I have already noted the two major forces that have combined to challenge the traditional patent/trade secret calculus:  judicial decisions making patents more difficult to obtain and enforce, and legislation that has reduced the risk of employing secrecy while arguably reducing the value of patents in general by making their enforceability less reliable. The new calculus takes into account these tectonic shifts in a larger context, in which secrecy has achieved an unprecedented level of attention and importance. We therefore begin our analysis with a brief review of that context.

Recent Developments Require a Fresh Look

New Global Emphasis on Secrecy Issues

Establishment of the TRIPS Agreement in 1995 brought trade secret protection to the international stage. [8] The current wave of business globalization had already begun, and TRIPS made clear that industry could count on some level of respect for trade secret rights in cross-border transactions. The next year the Economic Espionage Act became law. [9] More recently, the U.S. government, partly motivated by reports of high profile cyberhacking and other forms of espionage against American companies, issued a number of reports, strategic plans, and executive orders reflecting a heightened interest by the administration in trade secret enforcement. [10] Naturally, this attitude has been reflected in the major bilateral and regional free trade negotiations to which the United States has been a party. [11] In 2016, Congress passed with almost unanimous support the Defend Trade Secrets Act, providing for the first time a civil misappropriation remedy under federal law. [12] Meanwhile, the European Union has issued a new Trade Secrets Directive that is expected to lead to a certain level of harmonization among the member states on major issues of definitions and frameworks for civil enforcement. [13] This interest by governments is consistent with industry surveys that show an increased reliance on secrecy over patenting as a means of protecting competitive advantage. [14]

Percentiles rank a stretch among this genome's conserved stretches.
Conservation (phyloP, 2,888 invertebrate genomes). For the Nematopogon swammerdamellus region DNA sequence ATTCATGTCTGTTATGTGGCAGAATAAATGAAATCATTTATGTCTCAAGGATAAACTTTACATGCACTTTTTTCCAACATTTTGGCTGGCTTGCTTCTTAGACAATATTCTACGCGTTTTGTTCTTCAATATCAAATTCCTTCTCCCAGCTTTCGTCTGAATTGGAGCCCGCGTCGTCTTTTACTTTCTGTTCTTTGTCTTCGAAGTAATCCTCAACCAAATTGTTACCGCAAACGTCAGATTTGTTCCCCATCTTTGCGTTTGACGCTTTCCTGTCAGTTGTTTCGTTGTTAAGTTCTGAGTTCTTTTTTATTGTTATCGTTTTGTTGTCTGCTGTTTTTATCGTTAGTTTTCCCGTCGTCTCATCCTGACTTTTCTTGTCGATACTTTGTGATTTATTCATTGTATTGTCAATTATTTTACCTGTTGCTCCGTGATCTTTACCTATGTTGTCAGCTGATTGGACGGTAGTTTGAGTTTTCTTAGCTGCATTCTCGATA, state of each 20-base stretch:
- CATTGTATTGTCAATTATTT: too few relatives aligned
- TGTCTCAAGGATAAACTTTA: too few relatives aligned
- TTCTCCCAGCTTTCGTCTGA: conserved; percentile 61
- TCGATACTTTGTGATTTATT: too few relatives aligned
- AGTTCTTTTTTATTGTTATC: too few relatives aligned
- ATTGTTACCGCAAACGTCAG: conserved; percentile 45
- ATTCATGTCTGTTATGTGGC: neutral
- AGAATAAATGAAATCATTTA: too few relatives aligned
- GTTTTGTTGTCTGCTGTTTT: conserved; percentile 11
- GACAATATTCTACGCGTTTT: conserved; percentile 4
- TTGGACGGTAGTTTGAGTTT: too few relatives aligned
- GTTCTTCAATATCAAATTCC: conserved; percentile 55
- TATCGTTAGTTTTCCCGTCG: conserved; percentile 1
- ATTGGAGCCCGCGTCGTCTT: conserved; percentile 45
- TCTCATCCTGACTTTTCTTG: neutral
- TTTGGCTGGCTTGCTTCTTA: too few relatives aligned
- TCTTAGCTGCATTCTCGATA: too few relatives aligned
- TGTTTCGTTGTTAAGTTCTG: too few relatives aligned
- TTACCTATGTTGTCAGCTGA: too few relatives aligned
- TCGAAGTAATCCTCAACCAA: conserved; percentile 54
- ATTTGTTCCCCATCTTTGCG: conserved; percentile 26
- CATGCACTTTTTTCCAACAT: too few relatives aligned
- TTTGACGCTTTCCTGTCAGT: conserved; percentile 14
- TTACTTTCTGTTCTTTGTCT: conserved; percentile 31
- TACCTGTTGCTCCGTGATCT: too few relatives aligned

Of course, enforcement activity in actual transactions is at least as important as policy pronouncements, and here the indications are also encouraging for trade secret owners. In TianRui Group Co. v. ITC, [15] a case involving trade secret misappropriation occurring entirely in a foreign country, the Federal Circuit held that the International Trade Commission properly exercised its authority under 19 U.S.C. § 1337 to bar importation of products manufactured abroad using the misappropriated secret information. A dissenting opinion by Judge Moore objected to what she viewed as an unjustified exercise in extraterritorial application of U.S. law. Although her analysis focused on whether the statute evidenced a congressional intent to apply extraterritorially, it is notable as well for its prediction that the panel’s holding would provide “an additional incentive to inventors to keep their innovation secret,” which she felt would in turn “den[y] society the benefits of disclosure stemming from the patent system, which are anathema to trade secrets.” [16] While I agree with Judge Moore that robust domestic remedies for foreign theft of secrets can provide some additional encouragement to rely on secrecy, I see that as fully consistent with the Supreme Court’s holding in Kewanee that trade secret law is complementary, not contrary, to the patent system. After all, the policy goal of the patent law is not disclosure itself but encouragement of invention, [17] and that is also a primary policy behind trade secret law .[18]

Trade Secret Anxiety and Risk Reduced by the AIA

Before passage of the AIA, decisions about secrecy versus patenting could involve some risk relative to patent law. The most obvious of these was the requirement (imposed uniquely in the U.S.) that the applicant disclose the “best mode” of implementing the claimed invention. [19] A failure to comply could result in the patent being held invalid, and so the best mode defense became a common feature of discovery in patent litigation, with the defendant searching for indications that the inventor’s thinking had been more precise than was revealed in the application. In effect, the patent applicant had to weigh the disadvantages of too much or too little disclosure, and whatever the decision there would always remain a risk either of facing a best mode defense in litigation, or publication of secrets that could properly have been maintained, or both. This risk was for the most part eliminated by the AIA, which maintains the best mode requirement but declares that it cannot be raised as a defense against infringement. Whatever one might say about the lack of elegance or consistency in this approach to patent reform, these special risks and costs of keeping as secrets certain patent-related information have for most practical purposes disappeared.